BEST LESSON: WE ALL LEARN THE WORLD THROUGH A DIFFERENT LENS-- Call the "lens" whatever you like: your influences, your inspirations, your idols, your upbringing, your environment, your cognitive development, etc.  Every one makes sense of the world we live in a different way and with different rationalizations.  This is Owen's and it just happens to be Disney movies.      


For the last several years, independent and smaller films have topped my half-year "So Far" list above the mainstream popcorn flicks.  With no effort to be a pompous and artsy critic, I have always promised you those films ("Far from the Madding Crowd" in 2015, "The Grand Budapest Hotel" in 2014, and "The Place Beyond the Pines" in 2013) are wonderful hidden gems that are very worthy of your attention.  After "Life, Animated" at #1, "Coming Through the Rye" at #2 is such a film.  A festival winner at the Phoenix Film Festival still searching for distribution, I hope a lucky day comes where more people can experience this J.D. Salinger-influence coming-of-age homage with touching performances and themes.  (full review)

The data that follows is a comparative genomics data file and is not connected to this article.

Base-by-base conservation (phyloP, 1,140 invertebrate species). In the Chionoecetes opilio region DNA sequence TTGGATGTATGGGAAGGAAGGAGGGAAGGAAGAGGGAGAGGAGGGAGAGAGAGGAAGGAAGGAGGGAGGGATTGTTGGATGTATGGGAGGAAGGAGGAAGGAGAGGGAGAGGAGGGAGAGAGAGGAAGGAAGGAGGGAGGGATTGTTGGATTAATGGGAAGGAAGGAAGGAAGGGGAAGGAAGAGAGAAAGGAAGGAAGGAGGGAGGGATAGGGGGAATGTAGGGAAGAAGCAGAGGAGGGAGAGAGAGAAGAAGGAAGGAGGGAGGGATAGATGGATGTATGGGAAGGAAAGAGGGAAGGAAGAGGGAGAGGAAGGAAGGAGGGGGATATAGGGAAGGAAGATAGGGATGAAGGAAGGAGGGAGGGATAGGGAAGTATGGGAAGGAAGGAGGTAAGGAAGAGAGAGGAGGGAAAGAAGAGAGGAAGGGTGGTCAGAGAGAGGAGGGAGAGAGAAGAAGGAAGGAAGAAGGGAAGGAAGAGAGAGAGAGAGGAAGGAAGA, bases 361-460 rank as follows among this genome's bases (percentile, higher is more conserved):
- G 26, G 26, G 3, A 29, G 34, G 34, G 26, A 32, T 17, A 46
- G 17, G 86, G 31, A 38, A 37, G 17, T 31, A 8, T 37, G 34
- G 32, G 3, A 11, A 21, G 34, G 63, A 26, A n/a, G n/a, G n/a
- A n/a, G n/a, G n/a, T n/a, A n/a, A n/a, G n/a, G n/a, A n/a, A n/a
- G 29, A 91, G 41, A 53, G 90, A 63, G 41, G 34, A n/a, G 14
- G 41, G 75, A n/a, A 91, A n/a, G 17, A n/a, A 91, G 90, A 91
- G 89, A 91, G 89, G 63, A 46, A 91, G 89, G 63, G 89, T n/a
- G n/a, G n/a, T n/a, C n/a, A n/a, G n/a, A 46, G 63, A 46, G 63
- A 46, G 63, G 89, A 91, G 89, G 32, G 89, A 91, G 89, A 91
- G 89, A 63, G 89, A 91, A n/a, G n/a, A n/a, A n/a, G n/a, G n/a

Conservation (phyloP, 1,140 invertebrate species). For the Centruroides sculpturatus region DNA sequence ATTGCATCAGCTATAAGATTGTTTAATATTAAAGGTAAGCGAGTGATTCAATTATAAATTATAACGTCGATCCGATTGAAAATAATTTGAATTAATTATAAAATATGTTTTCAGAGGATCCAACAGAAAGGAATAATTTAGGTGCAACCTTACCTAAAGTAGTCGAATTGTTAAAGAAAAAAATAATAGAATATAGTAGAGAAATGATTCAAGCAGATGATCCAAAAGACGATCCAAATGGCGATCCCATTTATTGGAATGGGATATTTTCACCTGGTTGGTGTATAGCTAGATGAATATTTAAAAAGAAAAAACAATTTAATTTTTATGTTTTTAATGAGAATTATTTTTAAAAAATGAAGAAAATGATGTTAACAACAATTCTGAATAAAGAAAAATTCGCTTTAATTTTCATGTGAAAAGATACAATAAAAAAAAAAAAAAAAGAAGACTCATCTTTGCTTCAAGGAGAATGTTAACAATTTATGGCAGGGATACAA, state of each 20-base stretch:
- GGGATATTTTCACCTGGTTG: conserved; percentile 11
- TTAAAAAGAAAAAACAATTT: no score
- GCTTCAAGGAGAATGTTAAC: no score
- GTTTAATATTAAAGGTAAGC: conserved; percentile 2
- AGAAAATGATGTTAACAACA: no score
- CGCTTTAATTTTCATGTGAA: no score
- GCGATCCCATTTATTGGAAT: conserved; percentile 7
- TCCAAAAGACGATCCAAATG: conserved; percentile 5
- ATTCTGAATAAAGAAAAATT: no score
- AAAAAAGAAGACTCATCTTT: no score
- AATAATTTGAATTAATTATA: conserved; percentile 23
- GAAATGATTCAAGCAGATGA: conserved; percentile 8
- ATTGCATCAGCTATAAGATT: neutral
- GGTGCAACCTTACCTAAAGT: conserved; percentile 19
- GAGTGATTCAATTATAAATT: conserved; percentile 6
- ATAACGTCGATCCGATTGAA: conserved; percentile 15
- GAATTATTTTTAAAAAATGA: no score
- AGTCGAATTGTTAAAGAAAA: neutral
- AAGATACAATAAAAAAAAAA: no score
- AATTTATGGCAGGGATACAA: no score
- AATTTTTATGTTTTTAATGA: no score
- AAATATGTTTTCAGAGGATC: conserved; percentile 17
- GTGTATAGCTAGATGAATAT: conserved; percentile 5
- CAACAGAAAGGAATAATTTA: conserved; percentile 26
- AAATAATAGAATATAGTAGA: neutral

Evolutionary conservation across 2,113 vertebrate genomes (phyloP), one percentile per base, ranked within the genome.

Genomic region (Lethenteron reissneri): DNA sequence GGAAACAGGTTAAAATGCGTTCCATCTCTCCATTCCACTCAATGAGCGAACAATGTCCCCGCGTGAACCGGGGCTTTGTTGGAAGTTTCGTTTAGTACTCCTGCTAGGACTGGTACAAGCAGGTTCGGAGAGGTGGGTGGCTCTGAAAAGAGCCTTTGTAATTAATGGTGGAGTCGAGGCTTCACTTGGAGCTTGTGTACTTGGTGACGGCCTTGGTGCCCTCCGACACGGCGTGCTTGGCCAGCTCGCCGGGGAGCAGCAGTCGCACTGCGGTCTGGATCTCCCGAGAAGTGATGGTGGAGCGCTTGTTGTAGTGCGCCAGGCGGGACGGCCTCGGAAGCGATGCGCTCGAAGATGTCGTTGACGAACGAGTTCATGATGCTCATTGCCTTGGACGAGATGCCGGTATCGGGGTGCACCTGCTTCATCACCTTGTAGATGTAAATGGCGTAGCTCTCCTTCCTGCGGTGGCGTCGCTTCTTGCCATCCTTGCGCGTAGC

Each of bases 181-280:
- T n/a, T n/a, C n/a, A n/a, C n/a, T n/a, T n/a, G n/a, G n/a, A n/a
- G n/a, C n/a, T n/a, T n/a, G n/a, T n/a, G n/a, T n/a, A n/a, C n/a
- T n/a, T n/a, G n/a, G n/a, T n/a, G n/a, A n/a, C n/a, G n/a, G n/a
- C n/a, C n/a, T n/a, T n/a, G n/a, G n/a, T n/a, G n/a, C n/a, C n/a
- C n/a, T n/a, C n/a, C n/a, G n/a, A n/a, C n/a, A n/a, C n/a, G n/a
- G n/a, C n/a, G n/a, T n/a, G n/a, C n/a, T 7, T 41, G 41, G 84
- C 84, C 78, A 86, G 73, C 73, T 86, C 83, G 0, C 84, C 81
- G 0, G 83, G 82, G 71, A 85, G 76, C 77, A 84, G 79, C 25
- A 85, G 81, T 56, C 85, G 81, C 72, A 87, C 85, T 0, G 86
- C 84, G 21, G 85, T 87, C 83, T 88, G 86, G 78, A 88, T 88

BEST LESSON: FINDING THE BRAVERY TO DO SOMETHING OF YOUR OWN-- The main character Jamie feels that staging "The Catcher in the Rye" at school can validate his value and his coolness independent from the typical popularity.  He feels that if others can see him play Holden that they will understand him better through the play's performance and artistic expression that relates to him.  The real truth is the courage to represent yourself, blaze your own trail, and create your own masterpiece with your own life, without standing on the shoulders of others.